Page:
July 27, 2018

Faith and Family / Sean Gallagher

Sharing family stories can help children grow in holiness

Sean GallagherSome of the best moments that I share with my sons are at bed time.

Mornings are a little more difficult. In the summer, they might still be asleep when I leave to go to work. During the school year, there’s often a rush in the morning to get out of the house on time. Supper time can bring its own swirl of activity, with a flurry of either requests for—or refusals of—the food served.

But bedtime is a slower and more quiet time when Cindy and I pray with our boys. We’ll read the Gospel passage from the Mass for the day, pray a decade of the rosary and say a bedtime prayer.

Then each of us goes through four prayers: who we want to pray for; what we want to give thanks for; what we did well during the day for which we give thanks for God’s help; and what we want to say we’re sorry for.

Finally, we end our time of prayer with an act of contrition.

Now, before you think that our family is the model of piety, please know that we have our fair share of frustrations at prayer time. Sometimes, difficulties can crop up when one or another boy’s attention needs to be drawn back to the task at hand.

All in all, though, I think we’ve developed a good pattern of prayer with the boys over the years. With the help of God’s grace, it will be the foundation of a good habit of daily turning to God for my boys as they grow into adulthood.

After prayer, either Cindy or I will spend time with Victor, 11, and Philip, 9, telling them stories or reading a book. Right now, we’re slowly making our way through Lloyd Alexander’s Chronicles of Prydain, a series of youth adventure/fantasy novels.

For my own part, I kind of prefer telling them stories that they like, which are usually family stories either about myself, Cindy or my dad, whom the boys call “Papa.” And even though I’ve told them to the boys again and again, they don’t seem to get tired of hearing them.

More often than not when I ask them what kind of story they want to hear, they’ll respond, “A Papa story.” They’re often about his adventures growing up on a farm, or later on in his work as an insurance adjuster.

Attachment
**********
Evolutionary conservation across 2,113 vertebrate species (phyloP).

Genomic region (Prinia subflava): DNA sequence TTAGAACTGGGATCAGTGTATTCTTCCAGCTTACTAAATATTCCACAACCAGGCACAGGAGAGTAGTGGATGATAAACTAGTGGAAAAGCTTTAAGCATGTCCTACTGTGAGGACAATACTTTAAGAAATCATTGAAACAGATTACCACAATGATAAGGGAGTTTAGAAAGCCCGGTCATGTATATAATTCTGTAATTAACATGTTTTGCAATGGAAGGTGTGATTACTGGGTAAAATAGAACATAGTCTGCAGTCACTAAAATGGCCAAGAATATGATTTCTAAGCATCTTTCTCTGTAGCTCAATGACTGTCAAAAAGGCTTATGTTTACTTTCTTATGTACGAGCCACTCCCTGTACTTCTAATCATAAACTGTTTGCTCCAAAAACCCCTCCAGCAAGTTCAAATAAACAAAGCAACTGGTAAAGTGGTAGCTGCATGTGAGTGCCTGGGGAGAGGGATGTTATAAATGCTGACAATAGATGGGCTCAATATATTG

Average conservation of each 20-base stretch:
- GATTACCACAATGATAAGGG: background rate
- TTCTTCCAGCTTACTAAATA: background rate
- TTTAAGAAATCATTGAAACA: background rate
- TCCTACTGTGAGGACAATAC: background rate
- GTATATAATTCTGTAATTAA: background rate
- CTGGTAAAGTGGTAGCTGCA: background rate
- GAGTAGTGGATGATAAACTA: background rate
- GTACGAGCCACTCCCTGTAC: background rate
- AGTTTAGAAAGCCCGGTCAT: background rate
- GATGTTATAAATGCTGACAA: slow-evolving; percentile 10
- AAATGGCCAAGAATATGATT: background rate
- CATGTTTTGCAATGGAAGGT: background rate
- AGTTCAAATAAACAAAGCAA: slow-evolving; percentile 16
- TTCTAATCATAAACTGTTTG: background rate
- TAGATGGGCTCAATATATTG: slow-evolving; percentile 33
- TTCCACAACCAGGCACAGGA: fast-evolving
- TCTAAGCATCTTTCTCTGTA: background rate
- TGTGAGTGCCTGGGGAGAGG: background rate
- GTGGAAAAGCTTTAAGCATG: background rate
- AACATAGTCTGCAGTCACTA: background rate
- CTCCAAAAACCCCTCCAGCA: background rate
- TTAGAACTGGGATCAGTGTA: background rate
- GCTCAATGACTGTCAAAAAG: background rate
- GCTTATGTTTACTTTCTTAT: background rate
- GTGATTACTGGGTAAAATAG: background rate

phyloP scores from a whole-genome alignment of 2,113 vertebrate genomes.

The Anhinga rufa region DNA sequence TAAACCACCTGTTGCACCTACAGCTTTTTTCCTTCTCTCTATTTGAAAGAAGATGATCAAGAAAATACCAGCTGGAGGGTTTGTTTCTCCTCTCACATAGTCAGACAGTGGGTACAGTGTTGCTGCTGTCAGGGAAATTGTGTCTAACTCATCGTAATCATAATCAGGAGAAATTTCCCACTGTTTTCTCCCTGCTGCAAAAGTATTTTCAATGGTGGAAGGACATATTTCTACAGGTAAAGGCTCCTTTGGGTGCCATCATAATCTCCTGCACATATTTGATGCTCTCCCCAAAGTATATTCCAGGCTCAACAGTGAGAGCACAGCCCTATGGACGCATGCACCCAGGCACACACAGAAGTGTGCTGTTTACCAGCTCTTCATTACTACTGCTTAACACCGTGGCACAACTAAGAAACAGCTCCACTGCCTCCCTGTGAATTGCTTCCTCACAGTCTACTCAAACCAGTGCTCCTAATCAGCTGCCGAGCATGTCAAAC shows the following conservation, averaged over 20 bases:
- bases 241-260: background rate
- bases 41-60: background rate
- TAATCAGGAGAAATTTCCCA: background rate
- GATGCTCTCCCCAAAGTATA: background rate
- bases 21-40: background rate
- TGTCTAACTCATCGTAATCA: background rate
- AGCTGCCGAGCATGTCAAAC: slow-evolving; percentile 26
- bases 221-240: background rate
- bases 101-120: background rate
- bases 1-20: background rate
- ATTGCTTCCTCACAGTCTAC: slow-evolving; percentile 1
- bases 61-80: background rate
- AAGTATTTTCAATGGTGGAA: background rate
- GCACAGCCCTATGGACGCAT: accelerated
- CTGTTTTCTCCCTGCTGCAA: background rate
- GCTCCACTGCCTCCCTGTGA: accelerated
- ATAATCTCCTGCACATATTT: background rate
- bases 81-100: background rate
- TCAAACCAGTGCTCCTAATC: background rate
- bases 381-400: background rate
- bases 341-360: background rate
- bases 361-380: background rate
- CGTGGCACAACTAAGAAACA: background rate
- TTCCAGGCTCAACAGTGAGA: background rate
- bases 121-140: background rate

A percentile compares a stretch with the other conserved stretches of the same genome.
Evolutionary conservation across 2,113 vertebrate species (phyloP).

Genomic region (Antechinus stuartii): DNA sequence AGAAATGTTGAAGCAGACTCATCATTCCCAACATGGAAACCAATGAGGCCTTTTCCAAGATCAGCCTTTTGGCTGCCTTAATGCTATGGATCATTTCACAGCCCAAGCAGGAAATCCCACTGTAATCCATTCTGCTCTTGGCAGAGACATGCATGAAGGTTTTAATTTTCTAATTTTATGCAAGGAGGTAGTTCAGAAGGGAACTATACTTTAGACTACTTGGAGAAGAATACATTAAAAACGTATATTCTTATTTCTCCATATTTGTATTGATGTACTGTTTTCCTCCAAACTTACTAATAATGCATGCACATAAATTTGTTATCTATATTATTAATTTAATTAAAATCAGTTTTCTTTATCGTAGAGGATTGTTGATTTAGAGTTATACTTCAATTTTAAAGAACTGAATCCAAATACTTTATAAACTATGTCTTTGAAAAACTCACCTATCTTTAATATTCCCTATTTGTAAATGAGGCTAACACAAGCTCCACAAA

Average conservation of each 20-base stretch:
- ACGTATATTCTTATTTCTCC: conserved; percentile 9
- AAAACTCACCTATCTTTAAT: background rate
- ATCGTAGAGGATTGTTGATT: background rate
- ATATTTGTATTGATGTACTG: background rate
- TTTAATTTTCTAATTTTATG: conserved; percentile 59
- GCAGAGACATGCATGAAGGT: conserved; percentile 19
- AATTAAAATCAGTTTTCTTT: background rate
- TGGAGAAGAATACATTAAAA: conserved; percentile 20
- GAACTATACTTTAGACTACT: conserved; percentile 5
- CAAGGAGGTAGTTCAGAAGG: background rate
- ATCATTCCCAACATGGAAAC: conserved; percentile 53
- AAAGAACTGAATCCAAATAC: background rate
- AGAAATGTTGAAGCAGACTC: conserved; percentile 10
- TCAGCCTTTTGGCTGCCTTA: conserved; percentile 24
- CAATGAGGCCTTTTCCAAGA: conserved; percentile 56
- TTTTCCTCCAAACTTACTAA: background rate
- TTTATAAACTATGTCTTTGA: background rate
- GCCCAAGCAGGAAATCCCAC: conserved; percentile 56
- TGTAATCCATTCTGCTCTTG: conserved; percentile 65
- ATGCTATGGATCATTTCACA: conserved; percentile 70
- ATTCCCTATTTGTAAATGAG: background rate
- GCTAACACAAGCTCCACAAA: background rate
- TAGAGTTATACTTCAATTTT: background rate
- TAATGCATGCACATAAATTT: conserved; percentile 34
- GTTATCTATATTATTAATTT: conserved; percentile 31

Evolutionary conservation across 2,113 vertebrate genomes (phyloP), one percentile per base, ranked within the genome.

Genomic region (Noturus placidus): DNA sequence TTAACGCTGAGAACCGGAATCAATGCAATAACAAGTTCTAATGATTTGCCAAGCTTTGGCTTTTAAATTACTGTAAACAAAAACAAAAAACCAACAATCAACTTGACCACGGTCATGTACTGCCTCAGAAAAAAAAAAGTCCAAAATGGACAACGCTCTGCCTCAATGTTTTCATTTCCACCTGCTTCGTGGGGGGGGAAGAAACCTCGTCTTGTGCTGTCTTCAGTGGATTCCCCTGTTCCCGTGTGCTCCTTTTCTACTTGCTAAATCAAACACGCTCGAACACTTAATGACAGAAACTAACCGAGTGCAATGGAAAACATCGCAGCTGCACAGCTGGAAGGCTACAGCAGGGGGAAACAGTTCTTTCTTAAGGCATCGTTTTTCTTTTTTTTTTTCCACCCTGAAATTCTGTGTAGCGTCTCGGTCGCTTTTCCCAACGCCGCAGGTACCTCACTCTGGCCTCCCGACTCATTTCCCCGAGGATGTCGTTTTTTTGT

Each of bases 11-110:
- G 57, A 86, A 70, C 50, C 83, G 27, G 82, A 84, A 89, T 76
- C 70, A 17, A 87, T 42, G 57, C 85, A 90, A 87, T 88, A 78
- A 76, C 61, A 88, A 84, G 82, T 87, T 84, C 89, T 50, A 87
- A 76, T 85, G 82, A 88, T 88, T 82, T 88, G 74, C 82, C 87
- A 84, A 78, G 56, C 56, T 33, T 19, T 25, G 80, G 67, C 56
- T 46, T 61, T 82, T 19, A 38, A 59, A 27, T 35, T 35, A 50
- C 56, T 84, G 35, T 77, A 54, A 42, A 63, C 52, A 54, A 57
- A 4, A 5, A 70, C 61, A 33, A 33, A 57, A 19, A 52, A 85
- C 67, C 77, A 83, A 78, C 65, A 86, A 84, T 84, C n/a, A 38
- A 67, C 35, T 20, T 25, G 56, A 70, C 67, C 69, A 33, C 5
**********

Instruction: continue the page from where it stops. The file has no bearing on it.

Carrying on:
Some of the stories give positive lessons to the boys, like the one about my grandpa taking my dad as a little boy to secretly give all the fixings for a good Christmas dinner to a neighboring family living in poverty.

At other times, they can learn what not to do from—how shall I put it?—Papa’s misadventures, like the time he and a friend set off a cherry bomb in their high school, and got away with it. (My, how times have changed.)

At supper time, we’ll pretty regularly read a short story of the saint for the day from the two-volume Saints for Young Readers for Every Day, published by Pauline Media.

While it’s good for parents to share the stories of the saints—our brothers and sisters in Christ in our family of faith—I encourage you parents and grandparents to tell your children or grandchildren stories from your own lives and those of your parents and other relatives.

As we recount those stories, you and your little listeners will naturally see how they might be funny, sad or, at times, hair-raising. Hopefully, though, all of you will learn how all in your family have strived after holiness or tried to learn from their mistakes, all in our shared pilgrim journey to heaven. †

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